Mural captures Chapman Valley’s story
Chapman Valley’s sheep shearing history has been immortalised in a big mural painted by artists Jane Barndon and Cam Fitzgerald.
The mural, comprising three, 2m-wide and 2m-high panels, was unveiled at the Chapman Valley Historical Society’s Heritage Centre on September 4.
Each panel depicts a different snapshot of the shearing story; on the right, a dog leaps over a fence as it herds sheep; in the middle panel, a man shears a sheep with hand shears; and on the left, shorn sheep return to the fields.
Barndon, who lives in Chapman Valley, said the mural complemented the museum’s shearing display perfectly.
“They’ve done an excellent job of curating a huge amount of Chapman Valley’s heritage,” she said.
“The mural is just the cherry on the cake and it had to be supporting of what they’ve done, which is amazing.”
The idea for a mural at the museum was first mooted in February when Barndon and members of the historical society committee went to a workshop on storytelling.
After toying with the idea for a few weeks, the committee approached Barndon about the project. She invited Fitzgerald to help out.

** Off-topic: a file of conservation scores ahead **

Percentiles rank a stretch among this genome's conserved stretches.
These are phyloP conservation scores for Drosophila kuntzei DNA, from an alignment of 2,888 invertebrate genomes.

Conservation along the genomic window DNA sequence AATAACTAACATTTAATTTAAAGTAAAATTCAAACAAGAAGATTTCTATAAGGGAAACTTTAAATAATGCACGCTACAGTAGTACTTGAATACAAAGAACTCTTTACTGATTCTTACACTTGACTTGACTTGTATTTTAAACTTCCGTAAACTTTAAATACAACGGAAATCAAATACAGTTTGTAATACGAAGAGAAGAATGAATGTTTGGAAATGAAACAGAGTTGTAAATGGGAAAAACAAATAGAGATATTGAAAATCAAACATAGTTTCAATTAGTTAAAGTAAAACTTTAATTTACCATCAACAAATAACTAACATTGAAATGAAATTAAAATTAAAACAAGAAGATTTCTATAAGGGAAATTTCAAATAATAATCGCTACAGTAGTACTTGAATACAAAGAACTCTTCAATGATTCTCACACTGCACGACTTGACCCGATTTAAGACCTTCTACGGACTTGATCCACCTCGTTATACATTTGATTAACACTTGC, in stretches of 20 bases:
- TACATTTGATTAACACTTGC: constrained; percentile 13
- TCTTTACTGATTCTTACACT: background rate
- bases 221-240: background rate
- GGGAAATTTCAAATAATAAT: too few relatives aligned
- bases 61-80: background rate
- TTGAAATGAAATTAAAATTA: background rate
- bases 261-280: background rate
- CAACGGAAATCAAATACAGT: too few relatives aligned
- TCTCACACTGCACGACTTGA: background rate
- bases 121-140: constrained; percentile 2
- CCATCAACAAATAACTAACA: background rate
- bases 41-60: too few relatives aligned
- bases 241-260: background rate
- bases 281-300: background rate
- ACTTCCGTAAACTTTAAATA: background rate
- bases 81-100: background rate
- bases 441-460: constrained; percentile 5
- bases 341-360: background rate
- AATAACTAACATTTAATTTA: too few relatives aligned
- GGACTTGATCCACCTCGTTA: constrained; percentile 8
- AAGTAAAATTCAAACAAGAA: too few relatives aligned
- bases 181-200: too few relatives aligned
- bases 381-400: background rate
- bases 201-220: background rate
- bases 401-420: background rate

After receiving a few sketches of potential designs, the committee had only a few requirements.
“They specifically wanted hand shears in the panel,” Fitzgerald said.
“They also wanted the landscapes to speak to the place,” Barndon added.
“So when you look at them, you can tell they are set in Chapman Valley. It was interesting working a commission for a whole committee ... but they were very supportive and very open to being guided by us.”
Barndon even managed to sneak a reference to her own family in the centre panel.
“My father-in-law was a shearer; he passed away last year,” she said.
“I’ve put his name as the shearer in the painting, keeping a tally of how many sheep he’s sheared.”
The mural was funded by the historical society and a grant from the Geraldton Community Bank branch of Bendigo Bank.
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